hide message

Welcome to the Resource Centre

We make it our mission to work with advocates in civil society, business and government to address inequalities of power, seek remedy for abuse, and ensure protection of people and planet.

Both companies and impacted communities thank us for the resources and support we provide.

This is only possible because of your support. Please make a donation today.

Thank you,
Phil Bloomer, Executive Director

Donate now hide message

USA: Google, Yahoo, Microsoft, Cisco questioned by Congressional committee over Chinese Internet censorship - chairman accuses firms of "sickening collaboration"

Get RSS feed of these results

All components of this story

Article
15 February 2006

China censorship: Yahoo! defends itself

Author: Rebecca MacKinnon, fellow at Harvard Law School's Berkman Center for Internet and Society, on her weblog, RConversation

Read the full post here

Article
15 February 2006

Chinese censorship: Cisco responds

Author: Rebecca MacKinnon, fellow at Harvard Law School's Berkman Center for Internet and Society, on her weblog, RConversation

[The statement by a Cisco spokesman doesn't] confirm or deny whether they do or don’t provide instruction, training and/or service which helps customers use the routers for censorship purposes, or whether they market their technology to Chinese corporate and government customers with this function as a selling point. He also does not address the fact that Cisco sells surveillance equipment to the Chinese Public Security Bureau, an institution with a well-documented track-record of human rights abuses.

Read the full post here

Article
15 February 2006

Testimony [by Microsoft] to US House of Representatives, Committee on International Relations - Joint Hearing of the Subcommittee on Africa, Global Human Rights & International Operations and the Subcommittee on Asia and the Pacific

Author: Jack Krumholtz, Associate General Counsel and Managing Director, Federal Government Affairs, Microsoft

...[Industry] should advocate policies and principles that maximize the value of the Internet for individual users, including basic protections for freedom of expression... National law and policy set parameters in every country in which we do business, and private companies are required to give them due deference as a condition of engaging in business there. That does not mean that compliance with local law is a matter of deferring reflexively to local authorities or endorsing any specific policy or ideology. Restrictions on content should involve ongoing consultations in which the objective of private operators is to protect the integrity of their services and the privacy of their customers... The example that has received the most attention to our services in China involved the removal of a well-known blogging site on MSN Spaces authored under the pseudonym of “Michael Anti” at the request of the Chinese government. The details of that case have been carefully reviewed, and although we do not think we could have changed the Chinese government’s determination to block this particular site, we regret having to do so and have since clarified the manner in which we will deal with similar requests in the future.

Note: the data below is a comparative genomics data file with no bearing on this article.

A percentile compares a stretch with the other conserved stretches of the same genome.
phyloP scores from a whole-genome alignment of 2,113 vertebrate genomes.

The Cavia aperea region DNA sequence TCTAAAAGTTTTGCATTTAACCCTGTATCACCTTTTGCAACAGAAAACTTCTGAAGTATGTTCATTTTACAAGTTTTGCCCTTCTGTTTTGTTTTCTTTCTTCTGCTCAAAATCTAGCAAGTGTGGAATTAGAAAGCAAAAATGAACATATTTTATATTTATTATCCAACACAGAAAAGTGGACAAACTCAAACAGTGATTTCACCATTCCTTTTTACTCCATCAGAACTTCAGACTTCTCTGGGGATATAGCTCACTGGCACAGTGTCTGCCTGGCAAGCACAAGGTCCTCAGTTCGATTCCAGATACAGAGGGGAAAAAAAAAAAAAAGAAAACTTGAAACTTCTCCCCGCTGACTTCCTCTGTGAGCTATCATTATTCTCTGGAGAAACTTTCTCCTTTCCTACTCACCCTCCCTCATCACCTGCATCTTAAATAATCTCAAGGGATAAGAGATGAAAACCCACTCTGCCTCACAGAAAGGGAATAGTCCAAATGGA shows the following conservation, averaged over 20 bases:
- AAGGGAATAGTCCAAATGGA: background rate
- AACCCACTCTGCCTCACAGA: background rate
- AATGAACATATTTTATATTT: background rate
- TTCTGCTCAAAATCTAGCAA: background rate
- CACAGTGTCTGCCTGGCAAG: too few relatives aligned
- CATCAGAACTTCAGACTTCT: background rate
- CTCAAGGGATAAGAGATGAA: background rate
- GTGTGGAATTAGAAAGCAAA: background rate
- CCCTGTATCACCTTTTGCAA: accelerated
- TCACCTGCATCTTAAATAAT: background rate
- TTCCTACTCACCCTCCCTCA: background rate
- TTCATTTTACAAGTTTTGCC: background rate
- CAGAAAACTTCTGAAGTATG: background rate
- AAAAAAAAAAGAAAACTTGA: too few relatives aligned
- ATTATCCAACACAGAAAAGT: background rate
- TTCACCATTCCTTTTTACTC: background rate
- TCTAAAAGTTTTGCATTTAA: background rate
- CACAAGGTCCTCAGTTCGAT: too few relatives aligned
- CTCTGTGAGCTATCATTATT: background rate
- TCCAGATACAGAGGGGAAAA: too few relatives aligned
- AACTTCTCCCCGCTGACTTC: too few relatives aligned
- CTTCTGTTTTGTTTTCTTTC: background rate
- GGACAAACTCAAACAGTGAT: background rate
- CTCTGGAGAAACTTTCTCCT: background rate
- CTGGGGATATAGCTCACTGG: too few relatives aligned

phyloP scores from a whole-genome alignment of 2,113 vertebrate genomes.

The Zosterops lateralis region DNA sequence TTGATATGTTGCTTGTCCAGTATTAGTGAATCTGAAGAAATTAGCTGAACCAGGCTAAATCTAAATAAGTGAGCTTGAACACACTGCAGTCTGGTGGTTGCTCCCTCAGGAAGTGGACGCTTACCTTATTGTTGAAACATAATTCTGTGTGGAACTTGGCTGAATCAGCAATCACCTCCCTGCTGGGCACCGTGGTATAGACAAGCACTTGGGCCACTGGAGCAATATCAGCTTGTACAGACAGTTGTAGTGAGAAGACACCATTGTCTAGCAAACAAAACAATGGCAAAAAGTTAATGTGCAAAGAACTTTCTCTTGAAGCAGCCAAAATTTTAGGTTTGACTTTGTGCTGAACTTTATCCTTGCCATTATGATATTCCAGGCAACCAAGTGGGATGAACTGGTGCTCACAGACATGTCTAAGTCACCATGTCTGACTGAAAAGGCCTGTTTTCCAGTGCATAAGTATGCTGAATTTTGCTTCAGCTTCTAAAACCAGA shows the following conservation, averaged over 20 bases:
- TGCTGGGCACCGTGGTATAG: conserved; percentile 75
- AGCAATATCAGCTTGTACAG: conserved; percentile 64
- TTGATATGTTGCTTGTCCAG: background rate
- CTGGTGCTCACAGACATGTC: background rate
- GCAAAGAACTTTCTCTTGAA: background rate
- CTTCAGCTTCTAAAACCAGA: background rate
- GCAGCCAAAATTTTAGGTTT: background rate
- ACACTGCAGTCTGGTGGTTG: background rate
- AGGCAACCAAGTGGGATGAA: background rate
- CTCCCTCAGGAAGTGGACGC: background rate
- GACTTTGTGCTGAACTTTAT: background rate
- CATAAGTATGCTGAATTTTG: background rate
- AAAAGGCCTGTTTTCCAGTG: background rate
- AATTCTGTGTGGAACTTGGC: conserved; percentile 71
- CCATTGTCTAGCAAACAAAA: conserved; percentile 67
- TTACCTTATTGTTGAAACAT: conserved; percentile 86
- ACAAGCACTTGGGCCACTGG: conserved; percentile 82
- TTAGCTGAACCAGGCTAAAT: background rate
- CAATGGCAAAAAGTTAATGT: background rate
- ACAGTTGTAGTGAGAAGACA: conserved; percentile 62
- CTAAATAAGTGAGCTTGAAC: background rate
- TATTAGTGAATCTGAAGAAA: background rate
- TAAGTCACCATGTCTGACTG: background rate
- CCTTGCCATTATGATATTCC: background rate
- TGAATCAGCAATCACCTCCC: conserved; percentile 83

Read the full post here

Article
15 February 2006

Web Firms Are Grilled on Dealings in China [USA]

Author: Tom Zeller Jr., New York Times

Google, Yahoo, Microsoft and Cisco Systems came under fire at a House human rights hearing on Wednesday for what a subcommittee chairman called a "sickening collaboration" with the Chinese government that was "decapitating the voice of the dissidents" there...executives of the four companies were unified in their insistence that their presence in China provided a net benefit.

Read the full post here

Article
15 February 2006

[PDF] Testimony of Google Inc. before the Subcommittee on Asia and the Pacific, and the Subcommittee on Africa, Global Human Rights, and International Operations Committee on International Relations, United States House of Representatives

Author: Elliot Schrage, Vice President, Global Communications and Public Affairs, Google

The requirements of doing business in China include self-censorship – something that runs counter to Google’s most basic values and commitments as a company. Despite that, we made a decision to launch a new product for China – Google.cn – that respects the content restrictions imposed by Chinese laws and regulations...[Our] decision was based on a judgment that Google.cn will make a meaningful – though imperfect – contribution to the overall expansion of access to information in China... [In] a situation where there are only imperfect options, we think we have made a reasonable choice... Google.cn presents to users a clear notification whenever links have been removed from our search results in response to local laws and regulations in China. We view this a step toward greater transparency that no other company has done before.

Read the full post here

Article
15 February 2006

[PDF] Testimony [by Reporters Without Borders] to Committee on International Relations, U.S. House of Representatives

Author: Lucie Morillon, Reporters Without Borders

Authoritarian regimes like China’s are getting increasingly efficient at blocking “objectionable” material, usually with technology bought from Western firms. Some of these companies, most of which are American, don’t respect freedom of expression while operating in a repressive country. [refers to Yahoo!, Microsoft, MSN Spaces (China) (joint venture Microsoft & Shanghai Alliance Entertainment), Google, Secure Computing, Fortinet, Cisco Systems]

Read the full post here